Serum IL-5 in SCID-bg mice after adoptive transfer of CD3IL-5+ CD3+, CD4+ or CD8+ T cells

Transfer of CD3IL-5+CD3+, CD4+ and CD8+ splenocytes induced a substantial increase in the concentration of recipient serum IL-5. There were no significant differences in the concentration of serum IL-5 between transfer groups (Fig. 2C).

Eosinophil numbers after adoptive transfer of C57BL/6 CD3+, CD4+ or CD8+ T cells to SCID-bg mice

Bone marrow

Transfer of CD3+ T cells from naïve C57BL/6 mice did not induce BM eosinophilia in SCID-bg mice. Adoptive transfer of CD8+ T cells from naïve C57BL/6 mice induced BM eosinophilia in SCID-bg mice compared to the 0.9% NaCl-injected control group (3.43 ± 0.58% vs. 1.29 ± 0.28% of total cells; P = 0.018, Fig. 3). Transfer of CD4+ T cells from naïve C57BL/6 mice did not cause any significant changes in the number of BM eosinophils compared to the 0.9% NaCl-injected control group (1.62 ± 0.48% vs. 1.29 ± 0.28% of total cells, Fig. 3).
Figure 3

Eosinophil numbers after adoptive transfer of C57BL/6 CD3 + , CD4 + or CD8 + T cells to SCID-bg mice. Eosinophils in BM of naïve SCID-bg mice 39 days after adoptive transfer of CD4+, CD8+ and CD3+ T cells enriched from naïve C57BL/6 mice. Data are shown as mean (+SEM) (n = 6–7). *P < 0.05 increased from control treated mice.

Blood

There was no difference in blood eosinophilia in any of the transferred groups compared to the 0.9% NaCl-injected control mice.

Newly produced and MBP+ eosinophils in allergen-challenged CD3IL-5+, CD3IL-5+/CD4-/- and CD3IL-5+/CD8-/- mice

Bone marrow

The number of BM MBP+ eosinophils was significantly reduced in the allergen exposed CD3IL-5+/CD8-/- mice when compared to the CD3IL-5+ mice (47 ± 3% vs. 68 ± 3% of total cells; P = 0.016, Fig 4A). The number of MBP+ eosinophils in CD3IL-5+/CD4-/- was not different compared to the CD3IL-5+ mice (61 ± 5% vs. 68 ± 3% of total cells; P = NS, Fig 4A). We were not able to detect any significant reduction in the newly produced (BrdU+/MBP+) BM eosinophils in the allergen exposed CD3IL-5+/CD8-/- mice when compared to the CD3IL-5+ mice (17 ± 3% vs. 32 ± 6% of total cells (P = NS, Fig 4B).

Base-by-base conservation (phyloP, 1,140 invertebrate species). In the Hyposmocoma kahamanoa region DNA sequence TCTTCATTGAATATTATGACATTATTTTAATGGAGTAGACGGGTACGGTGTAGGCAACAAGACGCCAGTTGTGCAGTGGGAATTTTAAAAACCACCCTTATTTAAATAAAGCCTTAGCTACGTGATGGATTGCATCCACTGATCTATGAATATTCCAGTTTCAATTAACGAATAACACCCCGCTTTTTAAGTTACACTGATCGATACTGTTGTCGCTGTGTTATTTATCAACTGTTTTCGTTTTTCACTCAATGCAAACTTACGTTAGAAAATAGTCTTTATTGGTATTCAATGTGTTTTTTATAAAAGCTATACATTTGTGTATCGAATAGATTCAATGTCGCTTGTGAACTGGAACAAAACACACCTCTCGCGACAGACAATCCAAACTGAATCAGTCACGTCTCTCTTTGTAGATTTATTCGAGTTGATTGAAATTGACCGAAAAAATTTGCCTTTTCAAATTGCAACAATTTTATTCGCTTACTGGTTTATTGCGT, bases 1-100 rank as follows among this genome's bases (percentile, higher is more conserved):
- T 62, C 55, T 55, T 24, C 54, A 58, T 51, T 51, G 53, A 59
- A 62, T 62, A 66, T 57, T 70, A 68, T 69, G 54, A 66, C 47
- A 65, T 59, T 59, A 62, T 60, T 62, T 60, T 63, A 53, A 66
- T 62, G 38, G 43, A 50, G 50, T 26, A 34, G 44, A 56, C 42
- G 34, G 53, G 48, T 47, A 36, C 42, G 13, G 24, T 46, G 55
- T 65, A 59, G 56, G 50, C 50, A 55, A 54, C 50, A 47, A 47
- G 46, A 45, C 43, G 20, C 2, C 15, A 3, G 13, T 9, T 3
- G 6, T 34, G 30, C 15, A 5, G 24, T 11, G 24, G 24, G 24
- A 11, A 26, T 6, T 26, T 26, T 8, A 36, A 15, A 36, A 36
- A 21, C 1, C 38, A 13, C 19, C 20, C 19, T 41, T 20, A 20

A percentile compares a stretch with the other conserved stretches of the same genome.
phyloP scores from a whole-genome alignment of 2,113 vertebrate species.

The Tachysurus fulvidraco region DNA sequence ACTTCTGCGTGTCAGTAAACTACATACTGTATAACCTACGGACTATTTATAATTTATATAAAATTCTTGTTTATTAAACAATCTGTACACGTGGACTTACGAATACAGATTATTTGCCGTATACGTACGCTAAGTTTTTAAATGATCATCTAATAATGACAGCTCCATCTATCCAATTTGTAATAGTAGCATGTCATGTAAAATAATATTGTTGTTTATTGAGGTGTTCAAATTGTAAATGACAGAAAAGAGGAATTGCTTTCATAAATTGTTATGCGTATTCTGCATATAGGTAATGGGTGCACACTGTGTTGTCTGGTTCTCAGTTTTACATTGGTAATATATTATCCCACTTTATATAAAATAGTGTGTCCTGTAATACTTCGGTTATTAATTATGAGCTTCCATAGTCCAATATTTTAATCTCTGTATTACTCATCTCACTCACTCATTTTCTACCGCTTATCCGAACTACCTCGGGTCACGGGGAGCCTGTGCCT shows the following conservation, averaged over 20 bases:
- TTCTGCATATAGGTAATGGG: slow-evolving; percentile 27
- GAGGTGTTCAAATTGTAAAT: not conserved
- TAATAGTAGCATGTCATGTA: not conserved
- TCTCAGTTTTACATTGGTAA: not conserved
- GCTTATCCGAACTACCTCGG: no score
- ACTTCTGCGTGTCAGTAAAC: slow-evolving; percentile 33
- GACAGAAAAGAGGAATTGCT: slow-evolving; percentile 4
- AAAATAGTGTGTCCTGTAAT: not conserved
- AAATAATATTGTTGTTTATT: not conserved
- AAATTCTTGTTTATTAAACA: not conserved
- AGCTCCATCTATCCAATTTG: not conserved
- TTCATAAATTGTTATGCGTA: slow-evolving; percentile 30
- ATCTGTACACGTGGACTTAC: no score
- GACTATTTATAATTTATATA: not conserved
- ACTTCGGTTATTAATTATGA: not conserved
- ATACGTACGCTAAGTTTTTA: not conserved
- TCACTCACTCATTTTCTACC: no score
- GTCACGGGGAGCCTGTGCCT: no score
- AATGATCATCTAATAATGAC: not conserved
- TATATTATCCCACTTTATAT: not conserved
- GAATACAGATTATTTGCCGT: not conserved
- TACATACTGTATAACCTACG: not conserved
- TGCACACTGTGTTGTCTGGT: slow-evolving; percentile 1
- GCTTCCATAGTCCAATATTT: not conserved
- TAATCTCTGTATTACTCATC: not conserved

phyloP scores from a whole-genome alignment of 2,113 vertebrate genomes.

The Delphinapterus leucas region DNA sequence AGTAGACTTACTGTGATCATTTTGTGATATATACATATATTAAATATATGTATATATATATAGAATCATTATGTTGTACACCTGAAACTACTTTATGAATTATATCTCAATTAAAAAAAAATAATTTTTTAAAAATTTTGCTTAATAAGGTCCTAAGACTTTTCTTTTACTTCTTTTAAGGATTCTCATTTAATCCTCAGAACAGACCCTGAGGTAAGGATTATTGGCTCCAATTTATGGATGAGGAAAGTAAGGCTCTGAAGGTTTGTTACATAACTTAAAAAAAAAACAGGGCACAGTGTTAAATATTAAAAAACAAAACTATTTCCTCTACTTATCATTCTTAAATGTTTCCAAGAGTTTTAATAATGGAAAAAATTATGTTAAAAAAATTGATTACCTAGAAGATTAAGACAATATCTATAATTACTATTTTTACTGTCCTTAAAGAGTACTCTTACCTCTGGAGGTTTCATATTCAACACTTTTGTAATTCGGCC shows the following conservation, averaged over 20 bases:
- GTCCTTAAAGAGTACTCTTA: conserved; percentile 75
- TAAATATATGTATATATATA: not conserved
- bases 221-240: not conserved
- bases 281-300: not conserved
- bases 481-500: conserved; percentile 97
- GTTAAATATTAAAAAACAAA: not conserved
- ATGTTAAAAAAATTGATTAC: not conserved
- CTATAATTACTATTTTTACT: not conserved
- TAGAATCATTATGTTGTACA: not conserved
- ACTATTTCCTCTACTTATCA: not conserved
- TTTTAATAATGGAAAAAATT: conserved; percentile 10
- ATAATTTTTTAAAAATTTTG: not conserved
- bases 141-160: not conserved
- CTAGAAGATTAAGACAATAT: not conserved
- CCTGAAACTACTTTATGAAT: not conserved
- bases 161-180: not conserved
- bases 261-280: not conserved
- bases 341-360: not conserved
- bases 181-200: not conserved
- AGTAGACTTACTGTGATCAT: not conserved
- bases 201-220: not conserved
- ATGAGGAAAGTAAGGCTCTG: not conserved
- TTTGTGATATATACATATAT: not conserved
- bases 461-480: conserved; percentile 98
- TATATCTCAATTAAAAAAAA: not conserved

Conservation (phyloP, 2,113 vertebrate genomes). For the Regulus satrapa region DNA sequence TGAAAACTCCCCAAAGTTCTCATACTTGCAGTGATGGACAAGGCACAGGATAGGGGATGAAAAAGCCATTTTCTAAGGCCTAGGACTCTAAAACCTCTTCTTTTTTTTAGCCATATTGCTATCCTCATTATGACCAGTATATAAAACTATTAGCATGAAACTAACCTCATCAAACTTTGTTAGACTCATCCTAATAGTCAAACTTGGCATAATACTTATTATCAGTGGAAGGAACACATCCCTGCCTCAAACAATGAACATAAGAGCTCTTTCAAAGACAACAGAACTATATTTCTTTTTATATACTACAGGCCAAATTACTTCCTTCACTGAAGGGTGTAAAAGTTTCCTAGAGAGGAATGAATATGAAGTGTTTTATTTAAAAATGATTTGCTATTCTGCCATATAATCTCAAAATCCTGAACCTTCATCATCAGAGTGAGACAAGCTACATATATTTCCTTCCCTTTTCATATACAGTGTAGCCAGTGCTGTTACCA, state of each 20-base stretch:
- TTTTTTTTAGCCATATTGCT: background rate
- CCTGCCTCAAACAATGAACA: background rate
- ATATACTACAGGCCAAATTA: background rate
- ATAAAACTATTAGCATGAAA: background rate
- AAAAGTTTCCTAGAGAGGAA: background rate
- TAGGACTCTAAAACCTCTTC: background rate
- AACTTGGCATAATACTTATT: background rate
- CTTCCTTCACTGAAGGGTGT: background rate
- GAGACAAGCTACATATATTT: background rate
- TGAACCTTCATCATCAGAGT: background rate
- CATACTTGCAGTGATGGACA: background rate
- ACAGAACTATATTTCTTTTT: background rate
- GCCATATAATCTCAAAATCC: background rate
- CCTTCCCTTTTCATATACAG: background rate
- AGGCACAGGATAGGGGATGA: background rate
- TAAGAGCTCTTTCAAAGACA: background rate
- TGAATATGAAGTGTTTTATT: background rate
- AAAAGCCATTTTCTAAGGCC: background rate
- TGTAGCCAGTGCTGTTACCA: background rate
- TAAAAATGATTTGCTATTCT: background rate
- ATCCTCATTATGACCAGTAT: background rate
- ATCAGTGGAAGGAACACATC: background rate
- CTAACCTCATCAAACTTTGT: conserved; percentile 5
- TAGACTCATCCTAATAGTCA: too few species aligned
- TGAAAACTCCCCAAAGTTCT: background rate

Figure 4

Newly produced and MBP + eosinophils in allergen-challenged CD3 IL-5+ , CD3 IL-5+ /CD4 -/- and CD3 IL-5+ /CD8 -/- mice. MBP+ eosinophils in A) BM and C) BAL and BrdU+/MBP+ eosinophils and BrdU-/MBP+ eosinophils in B) BM and D) BAL of OVA sensitized and exposed CD3IL-5+, CD3IL-5+/CD4-/- CD3IL-5+/CD8-/- mice. Data are shown as mean (+SEM) (n = 4–9). *P<0.05 decreased from CD3IL-5+ mice.

BALF

A significant reduction of MBP+ eosinophils was found in both CD3IL-5+/CD8-/- and CD3IL-5+/CD4-/- mice compared to the CD3IL-5+ mice after allergen challenge (75 ± 26 and 3 ± 2 vs. 265 ± 45 × 104/ml BALF; P = 0.028 and P = 0.014 respectively, Fig. 4C). A significant reduction was also found in the newly produced BALF eosinophils (i.e BrdU+/MBP+ cells) in CD3IL-5+/CD8-/- and CD3IL-5+/CD4-/- mice as compared to CD3IL-5+ mice (37 ± 13 and 1 ± 0.5 vs. 104 ± 17 × 104/ml BALF ; P = 0.028 and P = 0.014 respectively, Fig. 4D). However, also the BrdU negative eosinophils (i.e BrdU-/MBP+ cells) were reduced compared to the CD3IL-5+ mice (38 ± 13 and 2 ± 1 vs. 161 ± 29 × 104/ml BALF; P = 0.014 and P = 0.014 respectively, Fig. 4D).

Discussion

This study provides evidence, based on several different experimental approaches, that CD8+ T lymphocytes are intricately involved in the regulation of BM eosinophilopoiesis. Thus, naïve crossbred CD3IL-5+/CD8-/- mice showed a significant decrease in the number of BM eosinophils when compared to naïve CD3IL-5+ or naïve crossbred CD3IL-5+/CD4-/- mice. Adoptive transfer of CD8+, but not CD4+ T lymphocytes from naïve CD3IL-5+ or C57BL/6 wild type mice restored BM eosinophilia in immunodeficient SCID-bg mice. Additionally, allergen exposed CD3IL-5+/CD8-/- mice showed a reduced number of BM eosinophils when compared to CD3IL-5+ mice. Both CD3IL-5+/CD8-/- and CD3IL-5+/CD4-/- mice showed a significant reduction in BALF eosinophils following allergen exposure.